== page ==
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Monday, 21 November 2016 00:37

What are some tips for reading out loud?

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Dont Let Your VoiceWhenever I read in school out of a textbook etc.I get nervous. After about 1 paragraph of reading i start to breathe weirdly, taking breaths before every word until i eventually can’t read. Can someone help me to stop this?

Without knowing you and actually observing you read out loud, it appears you are experiencing performance anxiety.

Reading out loud is a challenging activity for many people. Its like a spotlight is on you and you feel that everyone is waiting for you fail. The words on the paper often take on a life of their own and start moving around so you can’t read them in order. Your breathing going wonky is a physical manifestation of your nervous energy. It has to get out somehow.

At least that how I experienced it back in my school days.

I think standing up and reading in class is a form of torture devised by evil English teachers as a way to cover the fact that they couldn’t actually teach the material. I found it extremely boring listening to my fellow classmates reading, as I had read the book and the particular passages, ages ago.

Part of the stress and anxiety that occurs is due to the fact that you are only told at the last moment what you are going to read. You don’t get a chance to focus on the material in advance and practice reading it out loud.

The only way to actually get better at reading out loud is to actually practice reading out loud, to yourself, to the dog, to the cat, to anyone that will listen. [that’s two too many actuallys in one sentence!]

In any speaking activity, whether you are delivering a speech that you have practiced, an impromptu response where you haven’t had a chance to prepare or reading a passage out loud that someone else has provided, there is at least two processes going on at the same time.

On one level, you are delivering the content, out loud. On the other level, at a higher level and a faster one, you are processing what is going on about you. You need to ask your self questions:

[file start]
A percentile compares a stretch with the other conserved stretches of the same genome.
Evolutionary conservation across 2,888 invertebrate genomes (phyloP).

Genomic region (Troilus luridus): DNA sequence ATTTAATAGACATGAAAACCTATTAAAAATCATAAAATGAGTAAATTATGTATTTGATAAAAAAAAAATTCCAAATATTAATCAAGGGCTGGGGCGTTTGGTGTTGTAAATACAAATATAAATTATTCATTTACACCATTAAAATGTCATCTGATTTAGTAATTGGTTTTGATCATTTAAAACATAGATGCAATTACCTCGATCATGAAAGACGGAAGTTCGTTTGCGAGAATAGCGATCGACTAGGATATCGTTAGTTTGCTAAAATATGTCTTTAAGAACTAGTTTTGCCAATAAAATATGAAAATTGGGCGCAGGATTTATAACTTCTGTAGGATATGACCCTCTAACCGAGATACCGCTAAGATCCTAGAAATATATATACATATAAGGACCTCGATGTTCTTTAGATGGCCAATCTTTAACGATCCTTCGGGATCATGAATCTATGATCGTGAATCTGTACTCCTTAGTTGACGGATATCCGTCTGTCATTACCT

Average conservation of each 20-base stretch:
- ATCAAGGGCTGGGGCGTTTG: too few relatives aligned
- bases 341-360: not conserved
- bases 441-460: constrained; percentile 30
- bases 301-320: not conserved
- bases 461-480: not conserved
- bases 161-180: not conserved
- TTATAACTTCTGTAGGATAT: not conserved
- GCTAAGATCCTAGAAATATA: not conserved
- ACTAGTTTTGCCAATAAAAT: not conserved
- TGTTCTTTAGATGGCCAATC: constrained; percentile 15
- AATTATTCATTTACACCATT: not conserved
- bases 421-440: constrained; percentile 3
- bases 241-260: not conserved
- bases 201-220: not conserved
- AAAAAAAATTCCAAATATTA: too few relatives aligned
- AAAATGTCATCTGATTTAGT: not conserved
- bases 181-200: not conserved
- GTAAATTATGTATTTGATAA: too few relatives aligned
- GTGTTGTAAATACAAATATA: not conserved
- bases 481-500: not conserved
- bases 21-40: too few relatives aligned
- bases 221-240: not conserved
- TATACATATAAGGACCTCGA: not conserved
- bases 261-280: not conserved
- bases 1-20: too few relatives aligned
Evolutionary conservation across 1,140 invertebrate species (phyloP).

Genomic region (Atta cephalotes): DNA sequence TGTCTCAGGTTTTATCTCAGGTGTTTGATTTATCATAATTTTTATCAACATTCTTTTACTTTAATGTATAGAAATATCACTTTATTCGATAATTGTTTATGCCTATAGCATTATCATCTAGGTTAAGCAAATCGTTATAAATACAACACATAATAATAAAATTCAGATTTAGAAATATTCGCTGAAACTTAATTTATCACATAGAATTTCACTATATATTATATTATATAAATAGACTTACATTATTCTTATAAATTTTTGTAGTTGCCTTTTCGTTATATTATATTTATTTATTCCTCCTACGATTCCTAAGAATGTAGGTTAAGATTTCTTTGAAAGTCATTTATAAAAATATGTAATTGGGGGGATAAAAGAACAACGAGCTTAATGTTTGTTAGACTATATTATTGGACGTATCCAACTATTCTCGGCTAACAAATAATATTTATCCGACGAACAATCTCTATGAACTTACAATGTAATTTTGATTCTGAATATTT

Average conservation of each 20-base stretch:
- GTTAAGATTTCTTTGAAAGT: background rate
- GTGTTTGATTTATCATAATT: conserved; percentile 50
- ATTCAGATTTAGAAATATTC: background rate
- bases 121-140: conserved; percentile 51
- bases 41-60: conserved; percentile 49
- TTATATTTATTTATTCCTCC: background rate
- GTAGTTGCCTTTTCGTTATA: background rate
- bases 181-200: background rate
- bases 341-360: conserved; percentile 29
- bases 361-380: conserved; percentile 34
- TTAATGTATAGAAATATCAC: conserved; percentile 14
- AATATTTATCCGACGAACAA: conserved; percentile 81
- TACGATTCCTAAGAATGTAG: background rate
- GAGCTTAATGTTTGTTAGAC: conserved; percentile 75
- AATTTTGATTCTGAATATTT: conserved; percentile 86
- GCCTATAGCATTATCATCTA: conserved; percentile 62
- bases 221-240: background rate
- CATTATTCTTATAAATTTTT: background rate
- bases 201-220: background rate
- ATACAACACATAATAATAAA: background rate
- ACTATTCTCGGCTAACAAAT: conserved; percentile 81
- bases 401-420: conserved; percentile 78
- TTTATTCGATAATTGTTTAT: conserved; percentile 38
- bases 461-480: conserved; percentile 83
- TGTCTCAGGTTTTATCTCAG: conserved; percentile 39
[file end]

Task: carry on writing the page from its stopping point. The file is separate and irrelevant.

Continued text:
Do I really understand this material?

Am I delivering the content too fast or too slow?

Does my audience look like they are still with me or have I lost them?

Am I having fun with this?

If you have advance warning of the passage you will be reading out loud, it can be beneficial to copy it onto a piece of paper, rather than reading out of a book. I have to do so in a lot of my presentations. I then enlarge the type size so that my aging eyes can easily read the words. As well, I bold or italicize words that I want to emphasize.

Also a psychological mind-set can make a difference. Thinking that you get to read out loud can be more empowering than I have to read out loud.

Practice makes perfect, if you have someone to provide you constructive feedback. Find a trusted friend or family member and ask them for some help. Read to them and ask them how you could improve. They may not have any pearls of wisdom but one little helpful tip might make the difference for you.

Thanks for your question and good luck with your next time under the spotlight.

As originally answered on Quora.com

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Rae Stonehouse

Author Bio:

Rae A. Stonehouse is a Canadian born author & speaker. His professional career as a Registered Nurse working predominantly in psychiatry/mental health, has spanned four decades.

Rae has embraced the principal of CANEI (Constant and Never-ending Improvement) as promoted by thought leaders such as Tony Robbins and brings that philosophy to each of his publications and presentations.

Rae has dedicated the latter segment of his journey through life to overcoming his personal inhibitions. As a 20+ year member of Toastmasters International he has systematically built his self-confidence and communicating ability. He is passionate about sharing his lessons with his readers and listeners. His publications thus far are of the self-help, self-improvement genre and systematically offer valuable sage advice on a specific topic. He is a long-time member of Kelowna Flying Solo Toastmasters and is the driving force behind its long-term success. 

His writing style can be described as being conversational. As an author Rae strives to have a one-to-one conversation with each of his readers, very much like having your own personal self-development coach. Rae is known for having a wry sense of humour that features in his publications.

Author of Self-Help Downloadable E-Books:

Power Networking for Shy PeoplePower Networking for Shy People: Tips & Techniques for Moving from Shy to Sly!

PROtect Yourself!PROtect Yourself! Empowering Tips & Techniques for Personal Safety: A Practical Violence Prevention Manual for Healthcare Workers.

E=Emcee SquaredE=Emcee SquaredTips & Techniques to Becoming a Dynamic Master of Ceremonies.

Power of PromotionPower of Promotion: On-line Marketing for Toastmasters Club Growth

 

Phone Rae 250-451-6564 or info@raestonehouse.com

Rae’s social … are you?

Twitter: http://twitter.com/RaeStonehousehttp://twitter.com/RaeStonehouse

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Copyright 2015 & 2016 Rae Stonehouse. The above document may be freely copied and distributed as long as the author’s name and contact info remain attached.

To learn more about Rae A. Stonehouse, visit the Wonderful World of Rae Stonehouse at http://raestonehouse.comhttp://raestonehouse.com.

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